Neil S. has felt the pinch of the recession. Last month, he began advertising his services as an erotic hypnotist for $150 an hour. On offer is “the chance to experience erotic sensations and to live out sexual fantasies through hypnosis.” So reads the rather hastily created Web site, erotichypno.blogspot.com, that Neil has begun posting links to, most recently on Craigslist. “I’ve had guys believe they’re robots, strippers, dumb jocks, superheroes and more,” goes the pitch. “For some guys, the ultimate fantasy is to be controlled using hypnosis, and I’m more than happy to oblige.”
It wasn’t supposed to happen this way.
Neil, who is 39, spent roughly half his life working as an IT. For the last seven years, he was humming along at a tech company here in the city, doing software development, corporate “client facing” and other things that had become very boring. But he made and saved a lot of money; he had a plan.
In May, he decided it was time. He bought an apartment on the Upper West Side, leaving aside about $100,000 in savings. In August, he quit his job. He had budgeted at least a year off before setting about setting up a proper hypnotherapy practice—one that would include, but not be limited to, the erotic.
Hypnotherapy is quite popular these days, in case you haven’t noticed—particularly among smokers and the obese.
“The plan was to get into hypnosis as a field,” Neil told me over a cappuccino at the Venus Café on Eighth Avenue on a recent Friday, but the options with his company didn’t pay out as much as he hoped. His hair was buzzed to a stubble that matched up perfectly with the sculpted goatee accentuating his long, friendly face.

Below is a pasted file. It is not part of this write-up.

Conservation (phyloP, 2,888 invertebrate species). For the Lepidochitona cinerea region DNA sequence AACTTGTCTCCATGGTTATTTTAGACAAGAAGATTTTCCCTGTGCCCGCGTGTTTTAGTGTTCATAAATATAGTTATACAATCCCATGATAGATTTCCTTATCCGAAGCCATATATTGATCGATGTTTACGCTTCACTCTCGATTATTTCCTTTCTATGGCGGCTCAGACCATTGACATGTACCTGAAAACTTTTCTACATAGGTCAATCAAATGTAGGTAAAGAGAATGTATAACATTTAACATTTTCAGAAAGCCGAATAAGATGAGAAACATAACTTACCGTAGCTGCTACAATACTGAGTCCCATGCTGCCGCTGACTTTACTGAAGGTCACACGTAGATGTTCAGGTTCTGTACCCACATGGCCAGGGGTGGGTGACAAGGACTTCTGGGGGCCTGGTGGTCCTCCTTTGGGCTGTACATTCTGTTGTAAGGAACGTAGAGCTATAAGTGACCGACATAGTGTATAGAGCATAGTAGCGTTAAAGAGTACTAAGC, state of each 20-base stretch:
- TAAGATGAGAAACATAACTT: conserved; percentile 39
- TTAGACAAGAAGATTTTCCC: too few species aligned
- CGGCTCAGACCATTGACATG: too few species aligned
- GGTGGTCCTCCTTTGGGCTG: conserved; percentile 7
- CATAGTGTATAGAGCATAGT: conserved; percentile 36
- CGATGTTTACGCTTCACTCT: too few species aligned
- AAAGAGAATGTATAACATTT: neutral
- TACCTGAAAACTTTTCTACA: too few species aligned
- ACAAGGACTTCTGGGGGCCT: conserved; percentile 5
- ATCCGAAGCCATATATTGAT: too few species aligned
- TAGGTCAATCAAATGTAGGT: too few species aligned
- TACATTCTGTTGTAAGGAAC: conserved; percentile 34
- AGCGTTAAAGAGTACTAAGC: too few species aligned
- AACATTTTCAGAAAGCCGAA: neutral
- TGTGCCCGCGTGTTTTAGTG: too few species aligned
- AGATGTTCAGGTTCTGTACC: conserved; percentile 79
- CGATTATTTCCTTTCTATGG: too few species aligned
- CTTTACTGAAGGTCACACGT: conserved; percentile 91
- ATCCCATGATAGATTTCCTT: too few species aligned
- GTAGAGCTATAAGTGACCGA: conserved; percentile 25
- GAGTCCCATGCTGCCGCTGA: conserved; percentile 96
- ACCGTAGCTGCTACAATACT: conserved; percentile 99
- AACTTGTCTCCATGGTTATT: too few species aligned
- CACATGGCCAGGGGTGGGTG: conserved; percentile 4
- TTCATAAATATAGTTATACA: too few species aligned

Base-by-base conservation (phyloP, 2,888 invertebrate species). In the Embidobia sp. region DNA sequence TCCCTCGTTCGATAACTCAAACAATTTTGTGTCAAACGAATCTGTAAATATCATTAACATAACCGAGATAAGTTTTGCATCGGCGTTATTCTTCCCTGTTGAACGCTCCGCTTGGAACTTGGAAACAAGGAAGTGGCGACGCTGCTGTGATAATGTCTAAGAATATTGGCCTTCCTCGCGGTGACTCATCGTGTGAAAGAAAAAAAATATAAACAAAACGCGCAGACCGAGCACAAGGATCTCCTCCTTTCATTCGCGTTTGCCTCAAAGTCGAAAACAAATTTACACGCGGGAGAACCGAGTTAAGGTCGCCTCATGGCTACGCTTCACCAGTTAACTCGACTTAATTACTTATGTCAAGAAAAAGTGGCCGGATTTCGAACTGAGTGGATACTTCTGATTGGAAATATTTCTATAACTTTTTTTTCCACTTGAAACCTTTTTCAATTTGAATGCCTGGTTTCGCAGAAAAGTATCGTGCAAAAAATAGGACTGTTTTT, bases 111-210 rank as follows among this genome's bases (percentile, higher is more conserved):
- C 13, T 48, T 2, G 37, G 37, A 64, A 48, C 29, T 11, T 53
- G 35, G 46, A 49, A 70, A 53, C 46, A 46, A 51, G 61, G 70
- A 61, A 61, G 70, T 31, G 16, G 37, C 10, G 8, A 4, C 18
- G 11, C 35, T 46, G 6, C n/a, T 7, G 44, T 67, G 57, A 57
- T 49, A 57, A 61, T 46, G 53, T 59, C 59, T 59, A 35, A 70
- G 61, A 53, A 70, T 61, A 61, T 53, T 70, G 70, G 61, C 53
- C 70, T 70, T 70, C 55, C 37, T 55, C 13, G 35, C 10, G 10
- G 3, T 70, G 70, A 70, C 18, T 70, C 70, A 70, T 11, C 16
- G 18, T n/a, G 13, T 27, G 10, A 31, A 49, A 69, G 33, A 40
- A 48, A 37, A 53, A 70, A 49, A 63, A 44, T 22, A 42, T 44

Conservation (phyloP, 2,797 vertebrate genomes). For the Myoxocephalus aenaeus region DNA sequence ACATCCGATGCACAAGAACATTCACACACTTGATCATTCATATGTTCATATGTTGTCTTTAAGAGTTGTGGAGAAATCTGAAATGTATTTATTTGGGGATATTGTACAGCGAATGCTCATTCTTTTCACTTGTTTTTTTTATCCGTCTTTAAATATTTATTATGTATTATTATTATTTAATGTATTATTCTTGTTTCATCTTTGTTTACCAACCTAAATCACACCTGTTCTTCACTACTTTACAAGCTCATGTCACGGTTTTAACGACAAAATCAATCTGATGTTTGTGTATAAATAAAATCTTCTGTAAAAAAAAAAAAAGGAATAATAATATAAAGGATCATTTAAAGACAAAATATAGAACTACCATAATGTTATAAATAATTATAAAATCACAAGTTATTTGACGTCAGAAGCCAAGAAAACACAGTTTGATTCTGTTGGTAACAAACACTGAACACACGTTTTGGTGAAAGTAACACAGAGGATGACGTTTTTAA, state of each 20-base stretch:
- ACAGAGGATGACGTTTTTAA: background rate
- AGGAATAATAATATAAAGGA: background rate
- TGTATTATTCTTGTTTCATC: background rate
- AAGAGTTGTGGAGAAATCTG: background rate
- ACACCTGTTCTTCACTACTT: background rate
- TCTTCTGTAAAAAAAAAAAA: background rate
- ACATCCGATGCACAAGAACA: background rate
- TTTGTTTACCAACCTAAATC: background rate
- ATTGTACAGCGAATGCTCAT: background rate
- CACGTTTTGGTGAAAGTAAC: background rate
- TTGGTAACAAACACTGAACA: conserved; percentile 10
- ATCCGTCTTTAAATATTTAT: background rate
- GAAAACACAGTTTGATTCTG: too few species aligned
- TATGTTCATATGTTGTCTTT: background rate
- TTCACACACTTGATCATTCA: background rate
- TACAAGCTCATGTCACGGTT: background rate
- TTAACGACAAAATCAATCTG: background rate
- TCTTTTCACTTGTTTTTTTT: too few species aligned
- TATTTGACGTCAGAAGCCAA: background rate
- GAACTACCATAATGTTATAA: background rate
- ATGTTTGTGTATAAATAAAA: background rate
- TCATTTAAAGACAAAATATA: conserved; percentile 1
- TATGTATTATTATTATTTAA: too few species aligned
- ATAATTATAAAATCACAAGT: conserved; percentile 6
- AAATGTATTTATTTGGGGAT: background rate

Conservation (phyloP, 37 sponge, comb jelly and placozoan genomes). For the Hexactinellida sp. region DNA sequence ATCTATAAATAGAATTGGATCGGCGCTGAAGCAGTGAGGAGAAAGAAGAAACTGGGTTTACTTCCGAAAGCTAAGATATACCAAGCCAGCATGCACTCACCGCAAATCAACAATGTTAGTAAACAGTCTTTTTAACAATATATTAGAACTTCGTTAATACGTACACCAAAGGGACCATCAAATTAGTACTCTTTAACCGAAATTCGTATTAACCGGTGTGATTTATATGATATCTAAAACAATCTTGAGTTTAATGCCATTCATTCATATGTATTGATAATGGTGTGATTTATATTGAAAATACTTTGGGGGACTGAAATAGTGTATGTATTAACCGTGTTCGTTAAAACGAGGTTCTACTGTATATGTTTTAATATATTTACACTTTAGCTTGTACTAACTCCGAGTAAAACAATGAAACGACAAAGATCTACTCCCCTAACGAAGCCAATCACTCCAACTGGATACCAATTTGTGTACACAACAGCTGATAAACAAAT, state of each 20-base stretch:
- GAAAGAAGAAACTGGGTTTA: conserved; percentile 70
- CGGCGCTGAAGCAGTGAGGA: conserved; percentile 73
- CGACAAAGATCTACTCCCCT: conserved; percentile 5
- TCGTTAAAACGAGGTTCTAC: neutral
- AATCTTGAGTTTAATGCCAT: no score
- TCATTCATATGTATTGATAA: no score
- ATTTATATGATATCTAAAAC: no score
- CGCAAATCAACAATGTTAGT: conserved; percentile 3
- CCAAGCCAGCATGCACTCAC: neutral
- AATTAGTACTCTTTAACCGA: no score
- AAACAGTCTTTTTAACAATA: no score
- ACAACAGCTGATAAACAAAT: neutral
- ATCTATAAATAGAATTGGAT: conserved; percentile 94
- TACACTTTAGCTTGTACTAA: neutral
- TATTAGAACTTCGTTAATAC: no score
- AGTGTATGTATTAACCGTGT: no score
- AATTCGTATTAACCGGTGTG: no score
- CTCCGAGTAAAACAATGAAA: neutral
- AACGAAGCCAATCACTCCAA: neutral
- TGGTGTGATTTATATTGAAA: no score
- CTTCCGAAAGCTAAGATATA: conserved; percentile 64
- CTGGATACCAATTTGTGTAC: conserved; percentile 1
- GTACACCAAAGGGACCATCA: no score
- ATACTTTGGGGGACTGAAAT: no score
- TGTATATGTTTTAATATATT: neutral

After six months of getting up at noon, going to the gym during the day and clubs at night (though coffee is his only vice, he said), he forced himself to take account of his situation. At this rate, he wouldn’t be able to make his mortgage payments after summer.
This is how he came to find himself in places like the hotel room in Queens he’d visited the night before, wearing a leather harness. In the three weeks his ad has been up, the Erotic Hypnotist, as he calls himself on the site, has had about 18 calls and five emails from people expressing interest in a session. Three two-hour sessions have resulted, one with a fellow who needed help with anxiety issues. The dude Thursday night, a repeat customer, had a specific sexual fantasy.
“He wanted me to dress up in leather—this is making me sound a little more like a rent boy, which I’m not,” Neil said. “I only like, you know, wore a harness and hypnotized him to think he was my slave.”
While Neil might do some dressing up (or down) to encourage the mood, he will not engage in the physical, save for a touch of the finger to activate a psychological “trigger” during the suggestible post-hypnotic state.
“So for instance, I set a trigger so that when I touched him on the forehead and said ‘balls,’ he would feel that his balls were being squeezed,” Neil said.